Second, in Chennai, I have had to also stop and appreciate marketing brilliance of a retail business idea. Meet Anokhi, my happy place. This two story compound appeals to four shopping tendencies among young upper middle class women; clothing, home textiles (nesting), jewelry, and coffee/dessert. The Anokhi compound houses a clothing and home textiles store on the ground floor and a jewelry/tchotchke/cosmetics and coffee shop on the second floor. They have been expanding the ground floor for another retail venture, which I feel will just enhance the draw of the shopping compound. A deceptively simple idea shines in its brilliance. I mean think about it, you want to meet a girlfriend for dessert and coffee. Inevitably, one of you will be running late. Sure, there are newspapers at the coffee shop, but who will peruse the news if you can peruse the latest offerings in beautiful prints and organic cotton? Gotcha! The more late your girlfriend runs, the more likely you will buy something.

Alternatively, you are American and don't want to make your friend wait, so you arrive early. The clothing and textiles store is on the ground floor, thus you have to pass it on the way to the coffee shop, since you are early, why not stop and browse right? Lastly, on the way to the coffee shop you have to pass the tchotchke, jewelry and cosmetics shop on the second floor - who can have constant iron will not to want to spoil oneself just this once, right? I take my hat off to the designers of Anokhi, they definitely get what drives our consumer urges.

Friday, November 11, 2011

My Frenemy: the Auto(rickshaw)

Oxford dictionary defines frenemy as "a person with whom one is friendly despite a fundamental dislike or rivalry." Meet my ubiquitous frenemy - the auto and its fearless driver. You will find my frenemy prominently displayed above the text.

Things between Chennai auto drivers and I, are complicated. We maintain a symbiotic relationship - I use their driving services to get to places in lieu of safe public transport and the auto drivers try to skin as many rupees off me as possible. I am not saying Chennai auto drivers only try to skim as much as possible off my humble person: no, auto drivers tend to maintain democratic standards - they attempt to fleece everyone equally.  In the Lonely Planet's India country guide - Chennai auto drivers are affectionately described as sharks.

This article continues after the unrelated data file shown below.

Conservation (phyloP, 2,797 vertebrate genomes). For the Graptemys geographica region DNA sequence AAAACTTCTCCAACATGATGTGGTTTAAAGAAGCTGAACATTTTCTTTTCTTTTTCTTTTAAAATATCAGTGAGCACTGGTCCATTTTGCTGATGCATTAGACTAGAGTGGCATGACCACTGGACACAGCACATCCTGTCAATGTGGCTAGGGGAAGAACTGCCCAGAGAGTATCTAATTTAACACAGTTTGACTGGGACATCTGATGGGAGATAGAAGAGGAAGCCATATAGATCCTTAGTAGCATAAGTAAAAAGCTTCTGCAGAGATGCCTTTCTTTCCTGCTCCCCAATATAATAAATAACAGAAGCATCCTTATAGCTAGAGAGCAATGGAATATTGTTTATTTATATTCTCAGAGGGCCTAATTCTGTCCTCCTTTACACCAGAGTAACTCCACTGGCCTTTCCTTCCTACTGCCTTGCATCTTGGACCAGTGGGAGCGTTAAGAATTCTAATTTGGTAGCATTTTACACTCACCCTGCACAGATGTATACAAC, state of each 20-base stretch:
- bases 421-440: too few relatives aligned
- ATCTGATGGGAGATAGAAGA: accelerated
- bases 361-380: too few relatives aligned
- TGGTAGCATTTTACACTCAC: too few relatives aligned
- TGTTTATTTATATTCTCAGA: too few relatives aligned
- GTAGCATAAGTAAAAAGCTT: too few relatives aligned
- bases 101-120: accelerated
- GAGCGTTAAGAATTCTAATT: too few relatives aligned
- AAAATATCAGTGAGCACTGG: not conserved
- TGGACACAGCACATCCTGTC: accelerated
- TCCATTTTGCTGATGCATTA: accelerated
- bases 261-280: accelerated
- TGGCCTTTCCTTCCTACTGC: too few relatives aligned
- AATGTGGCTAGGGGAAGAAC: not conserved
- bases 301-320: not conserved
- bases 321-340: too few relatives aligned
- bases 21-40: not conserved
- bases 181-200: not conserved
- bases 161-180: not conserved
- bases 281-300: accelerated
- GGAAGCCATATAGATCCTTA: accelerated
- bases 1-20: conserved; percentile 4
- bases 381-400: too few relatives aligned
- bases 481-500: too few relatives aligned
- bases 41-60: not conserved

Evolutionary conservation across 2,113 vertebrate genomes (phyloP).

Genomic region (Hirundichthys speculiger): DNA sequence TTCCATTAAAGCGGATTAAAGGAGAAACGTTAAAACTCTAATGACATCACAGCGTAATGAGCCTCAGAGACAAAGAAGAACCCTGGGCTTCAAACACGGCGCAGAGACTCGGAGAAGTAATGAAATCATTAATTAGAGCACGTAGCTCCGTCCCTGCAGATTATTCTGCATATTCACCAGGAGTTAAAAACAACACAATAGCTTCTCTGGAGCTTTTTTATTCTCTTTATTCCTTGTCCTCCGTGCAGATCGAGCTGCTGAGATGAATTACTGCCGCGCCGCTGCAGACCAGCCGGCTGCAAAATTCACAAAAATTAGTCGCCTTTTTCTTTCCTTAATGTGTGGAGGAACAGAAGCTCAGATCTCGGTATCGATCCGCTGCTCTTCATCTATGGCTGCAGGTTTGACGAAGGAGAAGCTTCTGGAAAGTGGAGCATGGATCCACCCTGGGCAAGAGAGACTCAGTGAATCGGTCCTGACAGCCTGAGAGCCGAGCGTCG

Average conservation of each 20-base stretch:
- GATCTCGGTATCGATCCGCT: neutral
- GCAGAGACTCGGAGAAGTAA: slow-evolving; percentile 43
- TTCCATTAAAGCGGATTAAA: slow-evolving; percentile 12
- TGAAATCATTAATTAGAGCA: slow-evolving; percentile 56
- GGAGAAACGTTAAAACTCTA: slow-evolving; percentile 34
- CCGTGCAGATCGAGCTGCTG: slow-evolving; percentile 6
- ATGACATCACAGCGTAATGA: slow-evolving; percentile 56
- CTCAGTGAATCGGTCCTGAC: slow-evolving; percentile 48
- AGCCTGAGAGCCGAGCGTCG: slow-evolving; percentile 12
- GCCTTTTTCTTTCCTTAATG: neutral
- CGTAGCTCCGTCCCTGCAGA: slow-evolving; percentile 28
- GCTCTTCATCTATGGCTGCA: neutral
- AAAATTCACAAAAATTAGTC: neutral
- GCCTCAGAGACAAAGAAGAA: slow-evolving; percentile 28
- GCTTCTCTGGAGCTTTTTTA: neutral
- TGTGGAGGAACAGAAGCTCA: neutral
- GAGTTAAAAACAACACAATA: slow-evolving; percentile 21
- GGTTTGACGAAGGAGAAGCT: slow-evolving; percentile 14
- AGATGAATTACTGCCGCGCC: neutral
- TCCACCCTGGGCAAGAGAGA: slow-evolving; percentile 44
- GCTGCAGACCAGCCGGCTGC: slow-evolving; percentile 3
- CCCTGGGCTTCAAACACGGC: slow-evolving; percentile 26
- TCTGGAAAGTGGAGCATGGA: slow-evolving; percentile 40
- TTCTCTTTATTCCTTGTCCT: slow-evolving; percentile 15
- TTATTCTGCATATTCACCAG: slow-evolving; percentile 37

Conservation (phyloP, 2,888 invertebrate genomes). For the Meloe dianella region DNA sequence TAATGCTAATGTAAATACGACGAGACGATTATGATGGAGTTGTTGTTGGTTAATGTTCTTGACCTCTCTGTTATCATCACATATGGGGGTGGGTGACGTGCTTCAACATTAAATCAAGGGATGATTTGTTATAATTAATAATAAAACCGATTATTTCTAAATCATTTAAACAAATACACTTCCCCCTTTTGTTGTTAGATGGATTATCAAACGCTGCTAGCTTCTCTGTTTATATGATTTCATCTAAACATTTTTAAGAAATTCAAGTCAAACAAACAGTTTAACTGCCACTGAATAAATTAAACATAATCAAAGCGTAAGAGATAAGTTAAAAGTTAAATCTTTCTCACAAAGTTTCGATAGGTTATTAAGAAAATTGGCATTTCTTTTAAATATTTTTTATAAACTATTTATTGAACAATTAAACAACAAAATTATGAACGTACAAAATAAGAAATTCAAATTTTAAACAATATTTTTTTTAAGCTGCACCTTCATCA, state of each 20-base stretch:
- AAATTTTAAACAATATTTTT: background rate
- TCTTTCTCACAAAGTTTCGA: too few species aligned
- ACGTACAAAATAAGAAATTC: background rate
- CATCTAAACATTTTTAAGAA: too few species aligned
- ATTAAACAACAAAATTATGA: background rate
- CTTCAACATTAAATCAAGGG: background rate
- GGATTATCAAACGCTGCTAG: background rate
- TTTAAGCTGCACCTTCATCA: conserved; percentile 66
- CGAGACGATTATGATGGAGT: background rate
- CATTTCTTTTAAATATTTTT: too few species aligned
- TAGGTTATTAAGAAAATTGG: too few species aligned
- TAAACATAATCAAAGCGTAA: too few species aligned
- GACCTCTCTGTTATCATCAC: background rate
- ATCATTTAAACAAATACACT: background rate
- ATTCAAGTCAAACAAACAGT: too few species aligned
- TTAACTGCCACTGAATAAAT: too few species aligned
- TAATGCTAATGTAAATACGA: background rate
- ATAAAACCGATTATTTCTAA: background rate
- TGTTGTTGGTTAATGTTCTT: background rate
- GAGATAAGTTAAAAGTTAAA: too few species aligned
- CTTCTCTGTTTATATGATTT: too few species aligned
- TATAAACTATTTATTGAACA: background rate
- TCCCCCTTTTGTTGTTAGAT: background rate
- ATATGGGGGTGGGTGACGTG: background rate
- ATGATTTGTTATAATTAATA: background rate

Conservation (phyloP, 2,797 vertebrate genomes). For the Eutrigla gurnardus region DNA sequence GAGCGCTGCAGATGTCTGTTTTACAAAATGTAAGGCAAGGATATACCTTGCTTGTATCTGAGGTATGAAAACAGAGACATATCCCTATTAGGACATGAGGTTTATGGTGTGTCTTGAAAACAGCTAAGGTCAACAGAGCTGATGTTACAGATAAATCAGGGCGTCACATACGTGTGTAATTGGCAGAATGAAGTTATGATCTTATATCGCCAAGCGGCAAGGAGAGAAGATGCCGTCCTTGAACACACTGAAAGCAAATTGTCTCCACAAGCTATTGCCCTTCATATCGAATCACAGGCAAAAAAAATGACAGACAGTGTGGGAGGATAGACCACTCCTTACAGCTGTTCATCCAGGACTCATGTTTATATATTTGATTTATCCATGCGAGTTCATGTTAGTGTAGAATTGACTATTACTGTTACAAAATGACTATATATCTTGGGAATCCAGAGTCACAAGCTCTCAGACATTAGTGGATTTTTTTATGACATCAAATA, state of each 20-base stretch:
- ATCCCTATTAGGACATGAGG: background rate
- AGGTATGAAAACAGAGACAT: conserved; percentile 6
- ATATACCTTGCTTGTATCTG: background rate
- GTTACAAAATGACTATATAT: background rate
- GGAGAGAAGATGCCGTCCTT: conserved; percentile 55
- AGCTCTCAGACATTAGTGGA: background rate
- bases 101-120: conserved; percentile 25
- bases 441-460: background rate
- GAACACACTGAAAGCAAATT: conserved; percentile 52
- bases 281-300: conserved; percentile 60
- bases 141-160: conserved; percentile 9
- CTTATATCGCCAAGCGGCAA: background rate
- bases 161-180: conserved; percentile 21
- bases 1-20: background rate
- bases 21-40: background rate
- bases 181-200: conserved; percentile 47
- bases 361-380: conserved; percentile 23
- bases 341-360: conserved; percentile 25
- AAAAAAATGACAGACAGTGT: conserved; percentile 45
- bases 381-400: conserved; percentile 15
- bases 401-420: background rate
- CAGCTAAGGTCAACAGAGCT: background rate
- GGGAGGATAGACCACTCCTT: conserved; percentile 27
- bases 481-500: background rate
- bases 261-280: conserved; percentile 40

To be fair to these distinguished professionals - auto fares in Chennai are currently artificially low. The government has not allowed auto drivers to raise basic fares for many years, resulting in auto drivers negotiating fares in lieu of using their meters. Furthermore, recently petrol prices began to steadily increase as a result of the Indian government's removal of petrol subsidies, further reducing the auto drivers' profit margin. These circumstances lead to a unique challenge as a consumer of auto services - one must learn accurate fares for various destinations as quickly as possible. Failure to do so results in grossly overpaying and acquiring the reputation of a consumer that grossly overpays for auto services.

Over time my frenemy has developed an interesting business model of calculating fares. Each driver bases fares on answers to the following questions:

1. Does the potential passenger look like they come from Chennai? In my case, the driver assumes I am a tourist - the biggest prize to fleece. I do not blend in - making the case that I know fares and my way around this city - is particularly difficult.